PDA

View Full Version : What is the universal substance?



Siegfried
Monday, August 13th, 2007, 04:38 PM
What is the universal substance, i.e. what is the universe made of? Please only pick more than option if you really believe the universe is made up of more than one substance. For example, if you believe matter is really a form of energy, only pick the option 'energy'; if you believe matter and energy are two different substances which interact with one another to yield the universe, pick both of them.

Ægir
Monday, August 13th, 2007, 05:13 PM
Energy...for all things are made of It. But where did the energy come from...:rolleyes:

Flash Voyager
Monday, August 13th, 2007, 05:20 PM
Energy...for all things are made of It. But where did the energy come from...:rolleyes:

Matter can't be destroyed, I think the same goes for energy. It's origins are difficult fundamental questions in physics and metaphysics, it will take a long time for physicists to come up with the correct answer. Now the scientific world sticks with the assumption that it always has existed.

Ægir
Monday, August 13th, 2007, 05:52 PM
Matter can't be destroyed, I think the same goes for energy. It's origins are difficult fundamental questions in physics and metaphysics, it will take a long time for physicists to come up with the correct answer. Now the scientific world sticks with the assumption that it always has existed.

I agree with you…but matter is made of energy according to many contemporary physics theories.

Erhard
Tuesday, August 14th, 2007, 04:17 AM
There is only one universal substance, of which everything in the universe -- all matter, all energy and all forces -- are made of: strings of energy vibrating in the 10th spatial dimension. Their form, their vibrations and their specific intertwining with the extra tiny spatial dimensions determine which particles are created and can be observed.

These strings are extremely small, so small that we will probably never be able to see one or to gain direct evidence for their existence. It is assumed they are 0.000000000000000001 fermis (or 10^-32 cm) in length. In fact, if one would envision that an atom has the size of our solar system, then a string would be the size of a tree. With current technology, we would need miscroscopes of the size of our milky way to see strings.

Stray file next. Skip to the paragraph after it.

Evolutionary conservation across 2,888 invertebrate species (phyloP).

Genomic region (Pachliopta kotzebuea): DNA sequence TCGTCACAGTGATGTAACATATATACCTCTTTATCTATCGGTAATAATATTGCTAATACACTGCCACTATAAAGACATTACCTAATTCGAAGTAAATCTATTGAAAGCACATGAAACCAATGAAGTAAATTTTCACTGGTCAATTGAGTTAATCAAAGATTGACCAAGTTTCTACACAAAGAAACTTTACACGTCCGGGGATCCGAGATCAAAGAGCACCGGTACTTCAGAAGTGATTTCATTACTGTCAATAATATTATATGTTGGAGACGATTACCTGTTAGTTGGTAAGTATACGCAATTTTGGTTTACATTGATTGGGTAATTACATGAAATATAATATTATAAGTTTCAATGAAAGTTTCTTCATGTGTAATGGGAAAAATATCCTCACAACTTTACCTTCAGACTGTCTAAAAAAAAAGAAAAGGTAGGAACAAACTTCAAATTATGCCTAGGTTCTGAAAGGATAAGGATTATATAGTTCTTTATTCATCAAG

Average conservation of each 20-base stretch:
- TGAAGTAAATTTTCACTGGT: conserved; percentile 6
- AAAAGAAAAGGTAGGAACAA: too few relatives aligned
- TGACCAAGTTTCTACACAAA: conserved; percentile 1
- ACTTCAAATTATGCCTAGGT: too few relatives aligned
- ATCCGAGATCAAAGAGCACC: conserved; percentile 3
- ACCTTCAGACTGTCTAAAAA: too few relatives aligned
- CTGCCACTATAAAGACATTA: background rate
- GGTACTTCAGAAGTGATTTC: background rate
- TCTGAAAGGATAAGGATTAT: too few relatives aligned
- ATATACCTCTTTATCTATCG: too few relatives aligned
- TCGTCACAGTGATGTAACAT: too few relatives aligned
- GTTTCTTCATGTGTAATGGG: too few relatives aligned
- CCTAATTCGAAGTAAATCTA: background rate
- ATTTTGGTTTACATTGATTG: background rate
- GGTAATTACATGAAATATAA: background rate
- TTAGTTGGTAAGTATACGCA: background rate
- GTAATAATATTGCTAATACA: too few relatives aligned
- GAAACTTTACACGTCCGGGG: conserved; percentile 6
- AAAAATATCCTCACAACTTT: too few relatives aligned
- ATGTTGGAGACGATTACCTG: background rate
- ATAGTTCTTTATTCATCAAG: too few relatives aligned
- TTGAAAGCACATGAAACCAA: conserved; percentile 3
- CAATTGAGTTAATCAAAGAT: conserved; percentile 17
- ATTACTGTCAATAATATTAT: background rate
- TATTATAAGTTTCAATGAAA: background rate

That's what M-theory predicts, and it is currently the only theory that manages to unite the general theory of relativity, explaining gravity, with the standard model, describing electromagnetism, as well as the strong and weak force. The only theory whose mathematics work out both on the sub-atomic level of quantum mechanics and the level of giant mass accumulations, as observed in stars and described by general relativity. The only theory that unites all four fundamental forces of nature (gravity, electromagnetism, the weak force and the strong force) on every scale. So it's unlikely that it is completely wrong, whatever the future may bring. It will anyway remain at least a way to look at things, maybe not seeing the whole picture, but at least one side or a reflection of that what really is.

M-theory predicts a massless graviton, very heavy super-symmetric particles and extra dimensions. Hopefully, the new giant CERN atom smasher that is currently constructed and will start its operation next year, will give indirect evidence for some of the predictions of M-theory. But already the observation of the Higgs boson, predicted the standard model, would be a giant step forward. Minuscule black holes could be created and observed and their mathematics and behavior could be described by M-theory. Who knows, we might even be able to create strange matter, composed of up, down and strange quarks, in contrast to nucleic matter, consisting of up and down quarks only. The chemical and physical properties of such strangelets are almost completely unknown. There are calculations that predict that the ordinary matter around us is actually meta-stable and strange matter would be the matter with the lowest energy state.

Whatever we might learn in the next ten or twenty years, I believe the mathematics of M-theory is simply too beautiful and elegant to be completely wrong. Already Euler figured out the basic equation that triggered string theory and published it as a curiosity. Only centuries later it was discovered that it describes the strong force, completely unknown at Euler's time. I expect adaptions in future, corrections and amendments by new discoveries and increased understanding of the world around us, similar to how Newton's laws were altered by general relativity, but not a rudimentary deviation from the fundaments of M-theory.

Thus, yes, I think it is safe to claim the basic universal substance is energy; but energy can also be seen as particles and has particle properties. We can convert matter to energy and vice versa. Energy and matter are different apparitions and manifestations of the same substance: strings vibrating, dancing and playing music in the symphonic orchestra that is our universe.